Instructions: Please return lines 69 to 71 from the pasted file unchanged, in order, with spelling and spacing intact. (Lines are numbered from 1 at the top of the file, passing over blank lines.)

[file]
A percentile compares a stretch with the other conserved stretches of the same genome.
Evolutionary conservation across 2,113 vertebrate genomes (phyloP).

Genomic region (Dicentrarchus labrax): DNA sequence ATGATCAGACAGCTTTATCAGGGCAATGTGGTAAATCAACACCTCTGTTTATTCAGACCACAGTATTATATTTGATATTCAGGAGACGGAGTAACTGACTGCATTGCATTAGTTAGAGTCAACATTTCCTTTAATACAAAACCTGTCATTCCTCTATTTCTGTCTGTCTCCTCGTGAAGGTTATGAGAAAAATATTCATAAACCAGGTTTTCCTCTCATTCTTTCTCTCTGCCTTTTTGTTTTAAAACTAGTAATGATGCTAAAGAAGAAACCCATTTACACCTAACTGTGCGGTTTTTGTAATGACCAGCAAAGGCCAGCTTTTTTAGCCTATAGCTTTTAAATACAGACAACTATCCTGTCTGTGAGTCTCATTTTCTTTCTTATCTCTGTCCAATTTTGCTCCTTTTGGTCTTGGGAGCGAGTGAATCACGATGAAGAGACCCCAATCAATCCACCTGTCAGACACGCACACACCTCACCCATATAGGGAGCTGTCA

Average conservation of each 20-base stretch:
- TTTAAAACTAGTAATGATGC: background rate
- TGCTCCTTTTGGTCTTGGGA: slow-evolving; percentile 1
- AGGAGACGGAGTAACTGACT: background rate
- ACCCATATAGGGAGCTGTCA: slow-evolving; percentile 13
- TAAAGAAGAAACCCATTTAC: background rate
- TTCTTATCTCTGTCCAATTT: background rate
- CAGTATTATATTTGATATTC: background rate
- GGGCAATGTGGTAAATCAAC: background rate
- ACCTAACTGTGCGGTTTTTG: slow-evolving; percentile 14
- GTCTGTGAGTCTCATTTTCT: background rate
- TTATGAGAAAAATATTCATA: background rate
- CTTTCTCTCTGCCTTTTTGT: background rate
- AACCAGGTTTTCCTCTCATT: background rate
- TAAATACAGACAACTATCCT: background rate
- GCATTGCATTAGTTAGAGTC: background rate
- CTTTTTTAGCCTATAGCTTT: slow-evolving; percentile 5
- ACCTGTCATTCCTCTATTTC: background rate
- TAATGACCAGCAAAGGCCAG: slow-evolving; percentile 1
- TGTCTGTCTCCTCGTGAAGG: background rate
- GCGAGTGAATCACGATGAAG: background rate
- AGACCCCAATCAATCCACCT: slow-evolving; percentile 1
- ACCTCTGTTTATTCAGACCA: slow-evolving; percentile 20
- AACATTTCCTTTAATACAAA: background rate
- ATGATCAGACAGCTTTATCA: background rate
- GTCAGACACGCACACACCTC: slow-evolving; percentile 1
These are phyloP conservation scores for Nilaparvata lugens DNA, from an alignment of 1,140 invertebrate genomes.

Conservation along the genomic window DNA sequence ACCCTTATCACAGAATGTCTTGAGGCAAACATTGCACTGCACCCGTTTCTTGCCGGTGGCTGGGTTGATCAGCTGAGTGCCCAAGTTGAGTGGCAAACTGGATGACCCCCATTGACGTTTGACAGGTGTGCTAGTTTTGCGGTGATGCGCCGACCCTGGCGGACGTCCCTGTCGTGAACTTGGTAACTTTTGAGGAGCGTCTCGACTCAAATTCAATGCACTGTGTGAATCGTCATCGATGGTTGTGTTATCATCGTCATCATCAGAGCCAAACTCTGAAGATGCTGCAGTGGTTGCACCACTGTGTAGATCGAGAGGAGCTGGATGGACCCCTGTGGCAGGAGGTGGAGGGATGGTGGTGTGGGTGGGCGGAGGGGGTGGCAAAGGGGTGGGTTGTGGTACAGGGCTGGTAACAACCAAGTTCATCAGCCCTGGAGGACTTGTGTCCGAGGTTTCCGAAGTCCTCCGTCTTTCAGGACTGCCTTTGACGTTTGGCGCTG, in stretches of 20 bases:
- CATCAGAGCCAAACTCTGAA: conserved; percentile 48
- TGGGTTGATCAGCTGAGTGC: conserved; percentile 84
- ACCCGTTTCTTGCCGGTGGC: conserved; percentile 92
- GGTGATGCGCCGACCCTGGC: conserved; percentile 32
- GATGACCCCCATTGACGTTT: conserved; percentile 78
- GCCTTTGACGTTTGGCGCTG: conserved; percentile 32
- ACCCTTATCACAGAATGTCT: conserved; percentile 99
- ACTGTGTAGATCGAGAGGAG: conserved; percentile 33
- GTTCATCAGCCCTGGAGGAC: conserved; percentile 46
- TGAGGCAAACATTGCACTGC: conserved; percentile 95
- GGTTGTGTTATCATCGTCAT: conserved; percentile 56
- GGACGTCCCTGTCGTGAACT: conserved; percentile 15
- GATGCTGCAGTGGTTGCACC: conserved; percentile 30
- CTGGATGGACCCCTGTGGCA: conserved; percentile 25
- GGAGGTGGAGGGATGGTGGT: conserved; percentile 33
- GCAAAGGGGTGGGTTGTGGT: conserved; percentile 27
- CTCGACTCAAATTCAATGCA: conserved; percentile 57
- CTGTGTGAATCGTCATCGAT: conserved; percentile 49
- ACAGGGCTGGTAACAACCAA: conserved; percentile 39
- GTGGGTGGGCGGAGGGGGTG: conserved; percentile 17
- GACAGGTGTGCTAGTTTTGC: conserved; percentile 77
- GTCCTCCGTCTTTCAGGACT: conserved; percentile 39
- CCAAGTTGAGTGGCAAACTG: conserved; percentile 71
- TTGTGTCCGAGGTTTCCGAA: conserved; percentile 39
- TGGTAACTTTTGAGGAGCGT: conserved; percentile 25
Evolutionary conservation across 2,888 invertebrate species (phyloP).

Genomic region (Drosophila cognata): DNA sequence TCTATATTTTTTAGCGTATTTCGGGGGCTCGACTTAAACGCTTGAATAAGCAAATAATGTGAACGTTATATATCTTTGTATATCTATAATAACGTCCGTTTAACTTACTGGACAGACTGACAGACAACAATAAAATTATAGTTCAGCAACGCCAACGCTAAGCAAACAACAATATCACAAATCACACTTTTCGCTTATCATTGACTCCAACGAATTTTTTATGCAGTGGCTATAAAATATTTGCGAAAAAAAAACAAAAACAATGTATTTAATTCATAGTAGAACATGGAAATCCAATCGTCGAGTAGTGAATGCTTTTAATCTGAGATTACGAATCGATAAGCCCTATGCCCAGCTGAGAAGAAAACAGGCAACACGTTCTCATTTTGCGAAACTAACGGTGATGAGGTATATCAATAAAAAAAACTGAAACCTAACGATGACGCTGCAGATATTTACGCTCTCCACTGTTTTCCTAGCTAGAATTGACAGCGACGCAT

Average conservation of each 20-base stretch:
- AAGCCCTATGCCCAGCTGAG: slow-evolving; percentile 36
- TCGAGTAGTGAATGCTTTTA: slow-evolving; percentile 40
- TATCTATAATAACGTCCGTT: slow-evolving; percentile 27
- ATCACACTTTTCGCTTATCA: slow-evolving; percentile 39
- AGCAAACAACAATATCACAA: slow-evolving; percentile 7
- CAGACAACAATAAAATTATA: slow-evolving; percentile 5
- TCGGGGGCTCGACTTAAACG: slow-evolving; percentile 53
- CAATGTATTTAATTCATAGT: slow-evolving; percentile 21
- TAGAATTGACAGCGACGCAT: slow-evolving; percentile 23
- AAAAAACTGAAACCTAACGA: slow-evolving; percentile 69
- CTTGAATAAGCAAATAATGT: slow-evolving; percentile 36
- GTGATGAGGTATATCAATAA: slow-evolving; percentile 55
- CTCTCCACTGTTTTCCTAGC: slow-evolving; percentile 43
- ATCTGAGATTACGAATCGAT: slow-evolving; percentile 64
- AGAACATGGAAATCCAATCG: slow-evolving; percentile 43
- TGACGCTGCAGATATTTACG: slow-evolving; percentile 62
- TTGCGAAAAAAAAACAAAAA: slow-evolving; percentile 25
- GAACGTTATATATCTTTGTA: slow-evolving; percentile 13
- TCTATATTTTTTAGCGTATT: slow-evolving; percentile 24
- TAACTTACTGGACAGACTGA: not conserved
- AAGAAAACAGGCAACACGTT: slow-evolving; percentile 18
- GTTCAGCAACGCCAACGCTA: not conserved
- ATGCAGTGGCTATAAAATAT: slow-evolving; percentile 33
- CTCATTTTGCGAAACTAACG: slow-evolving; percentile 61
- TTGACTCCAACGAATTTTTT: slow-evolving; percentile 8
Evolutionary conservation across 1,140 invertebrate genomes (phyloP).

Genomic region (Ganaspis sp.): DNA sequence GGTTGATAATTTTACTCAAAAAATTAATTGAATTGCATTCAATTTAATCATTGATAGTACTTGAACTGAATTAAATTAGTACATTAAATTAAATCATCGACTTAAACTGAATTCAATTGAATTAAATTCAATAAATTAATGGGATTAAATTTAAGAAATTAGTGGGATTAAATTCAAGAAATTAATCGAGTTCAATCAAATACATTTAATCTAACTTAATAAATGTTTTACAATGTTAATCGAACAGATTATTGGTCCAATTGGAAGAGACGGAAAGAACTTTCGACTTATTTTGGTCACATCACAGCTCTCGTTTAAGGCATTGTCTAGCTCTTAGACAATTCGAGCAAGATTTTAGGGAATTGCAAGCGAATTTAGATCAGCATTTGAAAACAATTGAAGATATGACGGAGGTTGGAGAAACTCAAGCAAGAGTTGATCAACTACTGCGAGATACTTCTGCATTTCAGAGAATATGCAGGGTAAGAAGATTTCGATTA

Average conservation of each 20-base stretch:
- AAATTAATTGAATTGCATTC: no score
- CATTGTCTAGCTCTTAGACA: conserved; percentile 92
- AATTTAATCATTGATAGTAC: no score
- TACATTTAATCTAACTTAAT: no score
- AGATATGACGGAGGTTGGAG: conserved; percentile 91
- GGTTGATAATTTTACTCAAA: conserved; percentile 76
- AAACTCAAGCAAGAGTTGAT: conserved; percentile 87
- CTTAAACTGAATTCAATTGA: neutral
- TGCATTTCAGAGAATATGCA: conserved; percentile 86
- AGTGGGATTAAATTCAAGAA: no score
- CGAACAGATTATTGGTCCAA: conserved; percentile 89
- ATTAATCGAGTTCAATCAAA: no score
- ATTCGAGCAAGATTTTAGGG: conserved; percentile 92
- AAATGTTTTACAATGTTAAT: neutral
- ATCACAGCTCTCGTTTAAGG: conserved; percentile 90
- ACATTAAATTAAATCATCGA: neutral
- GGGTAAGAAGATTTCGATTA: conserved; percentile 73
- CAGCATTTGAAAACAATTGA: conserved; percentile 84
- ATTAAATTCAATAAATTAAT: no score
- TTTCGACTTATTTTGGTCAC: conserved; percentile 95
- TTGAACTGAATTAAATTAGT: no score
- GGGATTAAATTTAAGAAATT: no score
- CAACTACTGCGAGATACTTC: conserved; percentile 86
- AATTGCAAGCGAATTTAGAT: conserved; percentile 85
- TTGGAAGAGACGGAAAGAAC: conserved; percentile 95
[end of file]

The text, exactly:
- AAAAAACTGAAACCTAACGA: slow-evolving; percentile 69
- CTTGAATAAGCAAATAATGT: slow-evolving; percentile 36
- GTGATGAGGTATATCAATAA: slow-evolving; percentile 55